Eventually, genius-Charlie returns to the doctors and takes over the experiment to find out why Algernon is dying. The lead doctor, Nemur gets extremely angry at Charlie, asking, “I want to know if you feel gratitude for all the things that have been done for you—the abilities you’ve developed. […] You know we’ve always treated you well–done everyone we could for you.” By this point, Charlie is (and probably the readers, as I was), rightfully fed up with this ableist nonsense. Charlie answers: “Everything but treat me as a human being. You’ve boasted […] that I was nothing before the experiment, and I know why. Because if I was nothing, then you were responsible for creating me, […] You look shocked! Yes, suddenly, we discover that I am always a person—even before—and that challenges your belief that someone with an IQ of less than 100 doesn’t deserve consideration. Professor Nemur, I think when you look at me, your conscience bothers you.”

In modern terms, that is a blazing mic-drop. Moreover, it actually ties in with the attitude of the colleagues at the bakery—they wanted him out of it because their conscience bothered them. They could easily mistreat neurodivergent-Charlie, who didn’t have the means to understand that he was being bullied… and then they couldn’t withstand being near him when Charlie had the ability to call them out in their abusive behaviour. These bullies, even Professor Nemur, wanted someone docile, someone who would let the abuse go on… but then shifted the blame back to Charlie to appease their own marred consciousness.

In any case, the book drives the point home—neurodivergent-Charlie was as worthy of love as genius-Charlie was. Now, sit back and remember that Flowers for Algernon was coined in 1959. Let that sink in. I told you it was ahead of its time.

Let’s move on to the last (and equally important) theme. By now, you understand that:

  1. neurodivergent-Charlie was bullied and abused (both emotionally and physically), but that
  2. he also didn’t have the means to realise that.

Point #2 is the reason why he was assigned a therapist from the start. And I want to return to Charlie’s despicable mother. As we mentioned before, neurodivergent-Charlie doesn’t have long-term memory, and he only begins recalling his mother’s abuse as the experiment progresses.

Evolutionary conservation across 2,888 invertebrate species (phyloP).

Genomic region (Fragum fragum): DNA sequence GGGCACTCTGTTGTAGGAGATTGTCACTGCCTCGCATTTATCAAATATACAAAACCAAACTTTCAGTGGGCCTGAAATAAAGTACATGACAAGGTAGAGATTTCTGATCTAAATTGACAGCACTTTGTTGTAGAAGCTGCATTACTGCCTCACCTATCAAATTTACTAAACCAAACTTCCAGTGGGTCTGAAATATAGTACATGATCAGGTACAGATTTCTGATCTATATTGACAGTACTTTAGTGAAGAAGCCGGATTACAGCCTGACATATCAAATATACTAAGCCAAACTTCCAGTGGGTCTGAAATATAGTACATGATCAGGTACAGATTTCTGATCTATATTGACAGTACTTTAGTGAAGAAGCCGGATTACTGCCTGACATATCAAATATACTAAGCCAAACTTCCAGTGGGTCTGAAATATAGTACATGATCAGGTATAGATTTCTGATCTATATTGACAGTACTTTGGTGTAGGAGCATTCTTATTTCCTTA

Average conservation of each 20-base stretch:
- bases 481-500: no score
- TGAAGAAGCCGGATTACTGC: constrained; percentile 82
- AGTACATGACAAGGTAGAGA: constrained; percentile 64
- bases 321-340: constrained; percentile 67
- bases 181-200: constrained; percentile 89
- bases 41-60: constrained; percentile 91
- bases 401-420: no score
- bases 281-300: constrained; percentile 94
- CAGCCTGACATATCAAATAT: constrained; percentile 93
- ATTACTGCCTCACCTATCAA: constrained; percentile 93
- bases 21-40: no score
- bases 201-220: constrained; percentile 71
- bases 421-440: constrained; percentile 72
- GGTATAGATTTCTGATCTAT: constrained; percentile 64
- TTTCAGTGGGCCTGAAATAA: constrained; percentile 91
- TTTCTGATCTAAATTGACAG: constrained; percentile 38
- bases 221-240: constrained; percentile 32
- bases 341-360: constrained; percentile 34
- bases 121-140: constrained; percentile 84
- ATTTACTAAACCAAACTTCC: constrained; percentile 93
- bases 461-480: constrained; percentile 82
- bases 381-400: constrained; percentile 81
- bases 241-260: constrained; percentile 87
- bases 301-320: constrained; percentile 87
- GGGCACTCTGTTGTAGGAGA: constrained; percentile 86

You may have guessed it from the quote above, but Charlie’s mother (named Rose) exhibits (at first) and extreme denial of Charlie’s condition and, instead of loving him and helping him, Rose wants to force him to be normal. For example, in one scene the mother shouts, “He’s not a dummy. He’s normal. He’ll be just like everyone else!” while 6-years-old Charlie plays with a spinner. In an outburst, she knocks it off his hand and forces him to play with the alphabet, but Charlie gets increasingly scared all while Rose continues to shout at him. The father asks, “Why don’t you leave him alone?”. Rose answers, “Because I want him to be like everyone else.”

As a child, Charlie has incontinence issues and, Rose being the monster she is, spanks him more violently every time, even reaching for a belt or a plank. Charlie gets traumatised by this, and whenever he gets scared, even genius-Charlie feels his bowels softening when people get angry around him—which is one of the many triggers of a traumatic response we see in this story.

Do you remember that Flowers for Algernon is set in the mid-sixties? Well, Rose starts splurging money to take Charlie to a pseudo-science scammer who straps 7-years-old Charlie to a table, puts a cloth in his mouth, and shocks him with electricity. The treatment is presented as expensive, Rose wants to take him there twice a week, saying that “Maybe [this doctor] can make him like the other children.”

When Charlie gets a sister (called Norma), Rose’s attitude changes radically, and she becomes increasingly more violent. At this point, genius-Charlie narrates the events of his youth in third person, and tells a heart-breaking story: “Now he had the clear picture of Charlie’s mother, screaming at him, holding a leather belt in her hand and his father trying to hold her back. ‘Enough, Rose! You will kill him! Leave him alone!’ His mother is straining forward to lash at him, just out of reach now so that the belt swishes past his shoulder as he writhes and twists away from it on the floor.”

In the current timeline, some events happen that are similar to what actually sparked Rose’s irrational wrath… and genius-Charlie breaks. He is talking to a woman (a teacher), but he blanks, and says he was “waiting for the panic”, adding that “it started: the buzzing, the chill, and the nausea. […] Ashamed, and no longer able to control my anguish, I began to sob.” In other words, Charlie went through a trauma trigger (something that sparked the memory of a traumatic scene), thus bringing forth the fear he felt as a child when Rose got irrationally angry—and although the situation (in the current timeline) was not dangerous, Charlie’s mind made the fear to be real.

Returning to Rose—why did she stop wanting to change Charlie? The book is challenging to read at this point, so I’ll summarise it. Norma was (perhaps as the name clues in) neurotypical, and thus Rose had a quote-on-quote “normal child” now; as she grows, teenager-Norma gets bullied for having Charlie as a brother. Norma starts telling everyone that Charlie was adopted, until one night (and in a rage!), Charlie’s mother flings a kitchen knife to her husband, forcing him to pick Charlie and literally dump him in a house for neurodivergent children.